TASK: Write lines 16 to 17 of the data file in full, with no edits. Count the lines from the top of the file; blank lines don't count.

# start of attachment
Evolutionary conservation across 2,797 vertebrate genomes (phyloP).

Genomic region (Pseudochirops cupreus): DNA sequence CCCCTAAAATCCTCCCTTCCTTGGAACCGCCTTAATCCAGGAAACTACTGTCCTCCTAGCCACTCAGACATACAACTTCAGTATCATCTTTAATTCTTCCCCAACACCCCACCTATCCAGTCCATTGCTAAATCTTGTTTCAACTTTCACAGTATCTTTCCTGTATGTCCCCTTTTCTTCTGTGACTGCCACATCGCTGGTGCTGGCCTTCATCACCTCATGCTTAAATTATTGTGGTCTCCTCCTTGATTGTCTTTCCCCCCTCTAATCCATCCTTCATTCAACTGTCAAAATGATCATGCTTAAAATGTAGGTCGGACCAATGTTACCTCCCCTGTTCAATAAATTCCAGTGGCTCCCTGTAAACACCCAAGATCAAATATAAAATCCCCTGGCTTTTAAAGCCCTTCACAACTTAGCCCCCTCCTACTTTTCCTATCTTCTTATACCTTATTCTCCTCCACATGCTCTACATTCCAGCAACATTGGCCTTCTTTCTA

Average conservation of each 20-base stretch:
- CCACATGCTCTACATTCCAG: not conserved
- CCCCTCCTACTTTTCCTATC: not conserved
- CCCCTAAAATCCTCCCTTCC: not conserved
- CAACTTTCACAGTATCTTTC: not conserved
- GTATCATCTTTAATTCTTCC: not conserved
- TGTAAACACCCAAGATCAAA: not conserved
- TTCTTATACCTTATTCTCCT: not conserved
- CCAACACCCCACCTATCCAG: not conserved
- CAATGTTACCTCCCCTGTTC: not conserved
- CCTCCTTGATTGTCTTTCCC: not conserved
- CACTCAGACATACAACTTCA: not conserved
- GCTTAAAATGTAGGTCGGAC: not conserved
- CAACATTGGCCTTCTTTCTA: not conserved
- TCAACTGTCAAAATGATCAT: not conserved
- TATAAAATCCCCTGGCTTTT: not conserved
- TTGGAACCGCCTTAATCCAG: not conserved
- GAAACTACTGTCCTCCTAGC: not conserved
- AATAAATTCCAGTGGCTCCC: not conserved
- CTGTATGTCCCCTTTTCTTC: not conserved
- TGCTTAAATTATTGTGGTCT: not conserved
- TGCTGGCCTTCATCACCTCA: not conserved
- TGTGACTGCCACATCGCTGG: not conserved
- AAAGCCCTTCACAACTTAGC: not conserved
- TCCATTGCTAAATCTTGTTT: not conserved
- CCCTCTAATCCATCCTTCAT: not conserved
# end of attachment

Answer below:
- CAACATTGGCCTTCTTTCTA: not conserved
- TCAACTGTCAAAATGATCAT: not conserved